Whilst watching a film where a teenager died of a drug overdose, and I instantly reacted. I decided to try and get some help.

I called the number I had been given to refer myself, the very next day.  There was a cancellation that afternoon so I only had a few hours to wait to be seen.

During that first appointment, I had an informal chat about my issues and about my Cardiac Arrests with a Mental Health Worker.

I had to fill out a questionnaire about my symptoms and how I was feeling. My answers indicated that it was likely I had PTSD. Post Traumatic Stress Disorder.

There was a bit of a waiting list for  Eye Movement Desensitisation Reprocessing Therapy (EMDR) which was the therapy my assessor thought would be the correct therapy for me.

He wasn’t an expert in it he told me but he would speak to someone who was and come back to me.

He sent me an email to say I was on the waiting list!

It was 5 months before I heard anything. An email came through from a therapist saying I was next on the waiting list would I like an appointment still?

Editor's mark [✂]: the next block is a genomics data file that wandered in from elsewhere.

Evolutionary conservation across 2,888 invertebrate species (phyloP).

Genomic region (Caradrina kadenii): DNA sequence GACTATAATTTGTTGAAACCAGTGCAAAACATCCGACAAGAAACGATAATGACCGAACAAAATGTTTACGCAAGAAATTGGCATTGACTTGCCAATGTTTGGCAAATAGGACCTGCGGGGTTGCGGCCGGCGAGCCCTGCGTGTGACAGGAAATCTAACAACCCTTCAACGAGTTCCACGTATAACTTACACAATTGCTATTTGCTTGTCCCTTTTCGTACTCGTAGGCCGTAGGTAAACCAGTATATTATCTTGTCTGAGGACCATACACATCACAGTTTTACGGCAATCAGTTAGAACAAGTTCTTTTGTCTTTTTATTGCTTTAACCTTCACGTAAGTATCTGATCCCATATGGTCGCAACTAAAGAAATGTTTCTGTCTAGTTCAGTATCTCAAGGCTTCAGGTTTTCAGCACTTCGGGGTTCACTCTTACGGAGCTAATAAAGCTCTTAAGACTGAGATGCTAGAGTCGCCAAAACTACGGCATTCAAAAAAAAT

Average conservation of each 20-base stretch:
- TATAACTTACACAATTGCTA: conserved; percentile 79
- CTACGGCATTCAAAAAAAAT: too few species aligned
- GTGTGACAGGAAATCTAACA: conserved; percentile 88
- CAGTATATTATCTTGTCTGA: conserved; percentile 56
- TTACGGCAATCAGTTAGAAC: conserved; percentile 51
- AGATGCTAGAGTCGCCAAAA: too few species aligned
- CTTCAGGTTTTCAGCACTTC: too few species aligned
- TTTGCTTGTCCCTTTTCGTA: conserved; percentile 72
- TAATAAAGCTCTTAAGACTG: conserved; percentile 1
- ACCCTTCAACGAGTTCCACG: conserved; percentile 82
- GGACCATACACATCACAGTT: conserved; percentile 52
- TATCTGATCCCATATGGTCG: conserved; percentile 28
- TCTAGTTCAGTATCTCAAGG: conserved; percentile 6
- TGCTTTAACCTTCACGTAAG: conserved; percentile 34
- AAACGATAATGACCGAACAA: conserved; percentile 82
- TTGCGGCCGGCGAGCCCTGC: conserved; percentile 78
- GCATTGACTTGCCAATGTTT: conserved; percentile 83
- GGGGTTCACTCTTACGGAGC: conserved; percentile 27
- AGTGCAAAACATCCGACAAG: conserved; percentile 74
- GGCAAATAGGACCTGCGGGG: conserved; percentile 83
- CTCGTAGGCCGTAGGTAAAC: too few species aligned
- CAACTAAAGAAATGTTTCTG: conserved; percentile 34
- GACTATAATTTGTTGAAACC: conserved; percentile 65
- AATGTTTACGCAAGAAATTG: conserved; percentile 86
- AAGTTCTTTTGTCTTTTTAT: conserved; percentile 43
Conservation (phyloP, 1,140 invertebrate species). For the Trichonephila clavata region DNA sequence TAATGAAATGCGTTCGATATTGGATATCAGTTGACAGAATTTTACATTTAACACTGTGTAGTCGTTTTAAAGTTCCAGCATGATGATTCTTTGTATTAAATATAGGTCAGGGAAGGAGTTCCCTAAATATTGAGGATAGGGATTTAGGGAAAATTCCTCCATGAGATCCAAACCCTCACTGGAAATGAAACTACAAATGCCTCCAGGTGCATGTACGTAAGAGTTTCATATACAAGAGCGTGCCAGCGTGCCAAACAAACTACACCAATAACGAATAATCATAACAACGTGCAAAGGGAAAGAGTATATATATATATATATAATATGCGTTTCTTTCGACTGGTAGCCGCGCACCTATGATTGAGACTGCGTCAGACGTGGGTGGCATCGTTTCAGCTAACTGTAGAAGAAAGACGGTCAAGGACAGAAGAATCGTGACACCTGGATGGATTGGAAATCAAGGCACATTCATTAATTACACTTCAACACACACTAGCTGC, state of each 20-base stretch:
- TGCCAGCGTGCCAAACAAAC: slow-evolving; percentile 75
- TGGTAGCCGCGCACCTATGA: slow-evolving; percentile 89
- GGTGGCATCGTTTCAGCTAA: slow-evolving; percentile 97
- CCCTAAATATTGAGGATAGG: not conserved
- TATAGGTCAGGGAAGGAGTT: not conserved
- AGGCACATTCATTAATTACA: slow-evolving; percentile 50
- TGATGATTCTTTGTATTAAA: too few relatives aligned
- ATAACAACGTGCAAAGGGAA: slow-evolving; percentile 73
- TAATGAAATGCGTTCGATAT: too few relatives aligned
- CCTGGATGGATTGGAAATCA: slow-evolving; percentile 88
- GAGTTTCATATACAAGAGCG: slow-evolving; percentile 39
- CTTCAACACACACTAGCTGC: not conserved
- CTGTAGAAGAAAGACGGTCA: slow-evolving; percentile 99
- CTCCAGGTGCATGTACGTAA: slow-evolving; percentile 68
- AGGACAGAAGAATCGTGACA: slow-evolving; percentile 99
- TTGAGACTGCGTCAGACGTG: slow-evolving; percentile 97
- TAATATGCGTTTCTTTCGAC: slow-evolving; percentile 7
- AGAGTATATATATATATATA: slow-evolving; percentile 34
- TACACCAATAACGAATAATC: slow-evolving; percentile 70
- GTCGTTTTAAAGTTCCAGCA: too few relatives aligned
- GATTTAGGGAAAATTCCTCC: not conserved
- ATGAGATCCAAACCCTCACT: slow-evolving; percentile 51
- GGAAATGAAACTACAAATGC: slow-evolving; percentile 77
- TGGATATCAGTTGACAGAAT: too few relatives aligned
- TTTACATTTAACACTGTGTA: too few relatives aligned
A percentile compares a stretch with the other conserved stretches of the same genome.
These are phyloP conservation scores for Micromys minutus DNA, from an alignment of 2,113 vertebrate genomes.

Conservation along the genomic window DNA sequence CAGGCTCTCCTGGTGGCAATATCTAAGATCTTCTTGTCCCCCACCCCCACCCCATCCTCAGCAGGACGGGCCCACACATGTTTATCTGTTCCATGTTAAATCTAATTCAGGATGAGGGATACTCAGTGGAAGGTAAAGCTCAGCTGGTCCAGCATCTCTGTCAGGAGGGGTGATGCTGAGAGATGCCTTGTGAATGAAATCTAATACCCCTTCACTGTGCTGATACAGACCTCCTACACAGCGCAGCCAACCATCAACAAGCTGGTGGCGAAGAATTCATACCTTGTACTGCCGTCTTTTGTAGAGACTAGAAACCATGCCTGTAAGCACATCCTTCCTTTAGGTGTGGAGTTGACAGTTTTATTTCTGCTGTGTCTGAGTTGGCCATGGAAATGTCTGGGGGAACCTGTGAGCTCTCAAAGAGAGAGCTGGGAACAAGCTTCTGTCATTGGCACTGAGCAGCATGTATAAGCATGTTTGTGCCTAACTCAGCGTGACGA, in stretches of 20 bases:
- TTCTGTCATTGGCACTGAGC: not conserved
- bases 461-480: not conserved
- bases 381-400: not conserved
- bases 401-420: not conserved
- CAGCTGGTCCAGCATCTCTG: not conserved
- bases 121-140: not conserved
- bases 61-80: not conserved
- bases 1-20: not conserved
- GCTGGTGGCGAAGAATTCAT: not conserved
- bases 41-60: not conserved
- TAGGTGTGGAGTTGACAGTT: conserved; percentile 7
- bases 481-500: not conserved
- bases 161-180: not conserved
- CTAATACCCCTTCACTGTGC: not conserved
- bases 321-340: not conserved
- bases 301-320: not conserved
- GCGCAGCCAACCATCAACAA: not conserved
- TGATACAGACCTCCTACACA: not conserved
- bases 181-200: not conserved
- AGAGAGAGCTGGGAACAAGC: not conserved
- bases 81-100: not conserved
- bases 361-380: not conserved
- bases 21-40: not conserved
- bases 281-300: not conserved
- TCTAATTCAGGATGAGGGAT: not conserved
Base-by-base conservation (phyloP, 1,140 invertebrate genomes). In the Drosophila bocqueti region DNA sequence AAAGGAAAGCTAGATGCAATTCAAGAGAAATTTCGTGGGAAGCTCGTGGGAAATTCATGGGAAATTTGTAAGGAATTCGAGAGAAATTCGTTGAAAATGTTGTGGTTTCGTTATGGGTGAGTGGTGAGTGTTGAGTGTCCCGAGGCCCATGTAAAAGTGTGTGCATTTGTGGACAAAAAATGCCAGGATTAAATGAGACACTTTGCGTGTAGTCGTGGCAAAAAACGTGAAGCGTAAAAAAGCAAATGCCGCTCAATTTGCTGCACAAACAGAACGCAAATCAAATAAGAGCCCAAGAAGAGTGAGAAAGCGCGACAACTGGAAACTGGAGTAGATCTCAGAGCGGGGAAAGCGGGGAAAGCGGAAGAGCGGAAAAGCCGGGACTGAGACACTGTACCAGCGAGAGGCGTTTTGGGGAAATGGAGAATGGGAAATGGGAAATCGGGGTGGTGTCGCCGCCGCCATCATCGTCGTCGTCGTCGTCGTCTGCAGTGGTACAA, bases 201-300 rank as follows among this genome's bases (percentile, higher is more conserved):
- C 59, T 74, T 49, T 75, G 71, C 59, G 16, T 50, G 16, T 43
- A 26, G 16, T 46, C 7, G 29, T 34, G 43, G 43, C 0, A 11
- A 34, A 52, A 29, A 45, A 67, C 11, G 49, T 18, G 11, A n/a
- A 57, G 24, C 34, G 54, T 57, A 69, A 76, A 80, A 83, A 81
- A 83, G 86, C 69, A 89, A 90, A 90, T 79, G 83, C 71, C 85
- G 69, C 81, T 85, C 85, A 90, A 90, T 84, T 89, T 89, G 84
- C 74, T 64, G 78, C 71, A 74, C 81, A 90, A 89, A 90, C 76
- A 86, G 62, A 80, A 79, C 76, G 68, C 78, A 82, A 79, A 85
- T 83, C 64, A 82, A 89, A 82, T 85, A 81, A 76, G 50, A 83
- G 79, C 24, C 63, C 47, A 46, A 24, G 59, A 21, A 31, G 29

My first appointment was a get to know you session.  Me and my therapist Holly chatted about what happened to me during the Cardiac Arrests and what problems I was experiencing.

I had to fill out a two page questionnaire on how I had been feeling during the week.  These same questions are asked every week at the start of every EMDR session . Sessions vary from an hour to an hour and a half.

We spent four sessions just talking about myself, my family and my upbringing. I became comfortable with her and felt at ease talking to her about myself. Usually I am a keep everything close to my chest sort of woman!